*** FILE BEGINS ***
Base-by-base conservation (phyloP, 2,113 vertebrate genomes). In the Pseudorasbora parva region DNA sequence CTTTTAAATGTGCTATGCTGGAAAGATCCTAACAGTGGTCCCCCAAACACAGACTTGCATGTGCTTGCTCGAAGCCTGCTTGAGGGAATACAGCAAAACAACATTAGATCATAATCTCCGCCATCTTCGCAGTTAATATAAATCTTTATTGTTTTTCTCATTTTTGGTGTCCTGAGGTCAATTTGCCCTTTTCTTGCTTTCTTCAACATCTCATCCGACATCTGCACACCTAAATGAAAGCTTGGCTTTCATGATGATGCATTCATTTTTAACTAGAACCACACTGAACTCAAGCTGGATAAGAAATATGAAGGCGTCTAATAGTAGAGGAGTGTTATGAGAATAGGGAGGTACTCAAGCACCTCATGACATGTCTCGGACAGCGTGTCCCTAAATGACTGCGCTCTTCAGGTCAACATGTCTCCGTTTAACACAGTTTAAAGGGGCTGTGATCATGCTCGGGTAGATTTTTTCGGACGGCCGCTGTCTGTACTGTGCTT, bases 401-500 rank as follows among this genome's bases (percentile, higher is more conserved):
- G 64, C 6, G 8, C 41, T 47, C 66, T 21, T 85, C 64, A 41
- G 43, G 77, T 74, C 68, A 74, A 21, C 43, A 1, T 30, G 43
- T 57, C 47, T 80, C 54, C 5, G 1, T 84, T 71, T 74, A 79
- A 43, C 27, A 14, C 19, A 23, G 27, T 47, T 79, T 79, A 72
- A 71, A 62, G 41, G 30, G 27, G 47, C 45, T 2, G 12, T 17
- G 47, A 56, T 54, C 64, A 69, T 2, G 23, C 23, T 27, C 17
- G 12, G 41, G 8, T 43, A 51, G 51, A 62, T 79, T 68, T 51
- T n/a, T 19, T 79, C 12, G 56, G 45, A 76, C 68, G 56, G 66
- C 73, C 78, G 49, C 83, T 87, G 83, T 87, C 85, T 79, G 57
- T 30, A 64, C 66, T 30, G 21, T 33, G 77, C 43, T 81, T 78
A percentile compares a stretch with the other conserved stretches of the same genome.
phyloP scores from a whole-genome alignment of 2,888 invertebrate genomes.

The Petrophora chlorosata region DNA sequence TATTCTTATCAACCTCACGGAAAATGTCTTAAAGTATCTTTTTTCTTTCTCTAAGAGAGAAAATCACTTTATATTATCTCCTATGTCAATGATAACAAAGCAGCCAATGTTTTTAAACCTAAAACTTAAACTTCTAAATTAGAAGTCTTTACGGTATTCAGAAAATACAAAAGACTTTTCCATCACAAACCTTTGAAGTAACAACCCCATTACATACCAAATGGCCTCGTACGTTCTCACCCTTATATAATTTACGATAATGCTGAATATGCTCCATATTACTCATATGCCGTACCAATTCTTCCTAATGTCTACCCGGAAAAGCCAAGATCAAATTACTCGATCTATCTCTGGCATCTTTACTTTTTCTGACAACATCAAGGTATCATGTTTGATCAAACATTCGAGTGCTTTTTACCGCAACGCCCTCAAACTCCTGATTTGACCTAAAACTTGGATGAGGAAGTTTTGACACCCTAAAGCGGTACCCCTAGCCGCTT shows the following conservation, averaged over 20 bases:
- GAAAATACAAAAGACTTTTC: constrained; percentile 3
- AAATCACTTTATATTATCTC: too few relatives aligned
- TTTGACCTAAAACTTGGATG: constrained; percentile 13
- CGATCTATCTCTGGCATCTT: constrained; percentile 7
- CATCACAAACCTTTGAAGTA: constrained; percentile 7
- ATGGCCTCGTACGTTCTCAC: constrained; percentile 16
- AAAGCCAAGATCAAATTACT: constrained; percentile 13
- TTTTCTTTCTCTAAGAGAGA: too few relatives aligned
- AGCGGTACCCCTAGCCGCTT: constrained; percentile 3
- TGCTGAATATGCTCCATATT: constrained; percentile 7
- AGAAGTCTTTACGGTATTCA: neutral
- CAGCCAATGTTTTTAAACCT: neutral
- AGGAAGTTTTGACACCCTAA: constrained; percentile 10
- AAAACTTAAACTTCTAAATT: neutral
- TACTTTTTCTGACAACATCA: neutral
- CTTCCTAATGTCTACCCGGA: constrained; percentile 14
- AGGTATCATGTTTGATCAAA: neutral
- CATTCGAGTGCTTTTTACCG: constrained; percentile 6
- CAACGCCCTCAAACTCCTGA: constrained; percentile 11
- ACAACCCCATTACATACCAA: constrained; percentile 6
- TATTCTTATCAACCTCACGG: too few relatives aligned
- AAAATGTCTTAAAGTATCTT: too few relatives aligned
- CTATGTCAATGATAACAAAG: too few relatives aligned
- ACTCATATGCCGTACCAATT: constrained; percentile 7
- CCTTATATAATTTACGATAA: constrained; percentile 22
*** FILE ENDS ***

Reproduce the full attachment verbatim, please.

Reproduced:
Base-by-base conservation (phyloP, 2,113 vertebrate genomes). In the Pseudorasbora parva region DNA sequence CTTTTAAATGTGCTATGCTGGAAAGATCCTAACAGTGGTCCCCCAAACACAGACTTGCATGTGCTTGCTCGAAGCCTGCTTGAGGGAATACAGCAAAACAACATTAGATCATAATCTCCGCCATCTTCGCAGTTAATATAAATCTTTATTGTTTTTCTCATTTTTGGTGTCCTGAGGTCAATTTGCCCTTTTCTTGCTTTCTTCAACATCTCATCCGACATCTGCACACCTAAATGAAAGCTTGGCTTTCATGATGATGCATTCATTTTTAACTAGAACCACACTGAACTCAAGCTGGATAAGAAATATGAAGGCGTCTAATAGTAGAGGAGTGTTATGAGAATAGGGAGGTACTCAAGCACCTCATGACATGTCTCGGACAGCGTGTCCCTAAATGACTGCGCTCTTCAGGTCAACATGTCTCCGTTTAACACAGTTTAAAGGGGCTGTGATCATGCTCGGGTAGATTTTTTCGGACGGCCGCTGTCTGTACTGTGCTT, bases 401-500 rank as follows among this genome's bases (percentile, higher is more conserved):
- G 64, C 6, G 8, C 41, T 47, C 66, T 21, T 85, C 64, A 41
- G 43, G 77, T 74, C 68, A 74, A 21, C 43, A 1, T 30, G 43
- T 57, C 47, T 80, C 54, C 5, G 1, T 84, T 71, T 74, A 79
- A 43, C 27, A 14, C 19, A 23, G 27, T 47, T 79, T 79, A 72
- A 71, A 62, G 41, G 30, G 27, G 47, C 45, T 2, G 12, T 17
- G 47, A 56, T 54, C 64, A 69, T 2, G 23, C 23, T 27, C 17
- G 12, G 41, G 8, T 43, A 51, G 51, A 62, T 79, T 68, T 51
- T n/a, T 19, T 79, C 12, G 56, G 45, A 76, C 68, G 56, G 66
- C 73, C 78, G 49, C 83, T 87, G 83, T 87, C 85, T 79, G 57
- T 30, A 64, C 66, T 30, G 21, T 33, G 77, C 43, T 81, T 78
A percentile compares a stretch with the other conserved stretches of the same genome.
phyloP scores from a whole-genome alignment of 2,888 invertebrate genomes.

The Petrophora chlorosata region DNA sequence TATTCTTATCAACCTCACGGAAAATGTCTTAAAGTATCTTTTTTCTTTCTCTAAGAGAGAAAATCACTTTATATTATCTCCTATGTCAATGATAACAAAGCAGCCAATGTTTTTAAACCTAAAACTTAAACTTCTAAATTAGAAGTCTTTACGGTATTCAGAAAATACAAAAGACTTTTCCATCACAAACCTTTGAAGTAACAACCCCATTACATACCAAATGGCCTCGTACGTTCTCACCCTTATATAATTTACGATAATGCTGAATATGCTCCATATTACTCATATGCCGTACCAATTCTTCCTAATGTCTACCCGGAAAAGCCAAGATCAAATTACTCGATCTATCTCTGGCATCTTTACTTTTTCTGACAACATCAAGGTATCATGTTTGATCAAACATTCGAGTGCTTTTTACCGCAACGCCCTCAAACTCCTGATTTGACCTAAAACTTGGATGAGGAAGTTTTGACACCCTAAAGCGGTACCCCTAGCCGCTT shows the following conservation, averaged over 20 bases:
- GAAAATACAAAAGACTTTTC: constrained; percentile 3
- AAATCACTTTATATTATCTC: too few relatives aligned
- TTTGACCTAAAACTTGGATG: constrained; percentile 13
- CGATCTATCTCTGGCATCTT: constrained; percentile 7
- CATCACAAACCTTTGAAGTA: constrained; percentile 7
- ATGGCCTCGTACGTTCTCAC: constrained; percentile 16
- AAAGCCAAGATCAAATTACT: constrained; percentile 13
- TTTTCTTTCTCTAAGAGAGA: too few relatives aligned
- AGCGGTACCCCTAGCCGCTT: constrained; percentile 3
- TGCTGAATATGCTCCATATT: constrained; percentile 7
- AGAAGTCTTTACGGTATTCA: neutral
- CAGCCAATGTTTTTAAACCT: neutral
- AGGAAGTTTTGACACCCTAA: constrained; percentile 10
- AAAACTTAAACTTCTAAATT: neutral
- TACTTTTTCTGACAACATCA: neutral
- CTTCCTAATGTCTACCCGGA: constrained; percentile 14
- AGGTATCATGTTTGATCAAA: neutral
- CATTCGAGTGCTTTTTACCG: constrained; percentile 6
- CAACGCCCTCAAACTCCTGA: constrained; percentile 11
- ACAACCCCATTACATACCAA: constrained; percentile 6
- TATTCTTATCAACCTCACGG: too few relatives aligned
- AAAATGTCTTAAAGTATCTT: too few relatives aligned
- CTATGTCAATGATAACAAAG: too few relatives aligned
- ACTCATATGCCGTACCAATT: constrained; percentile 7
- CCTTATATAATTTACGATAA: constrained; percentile 22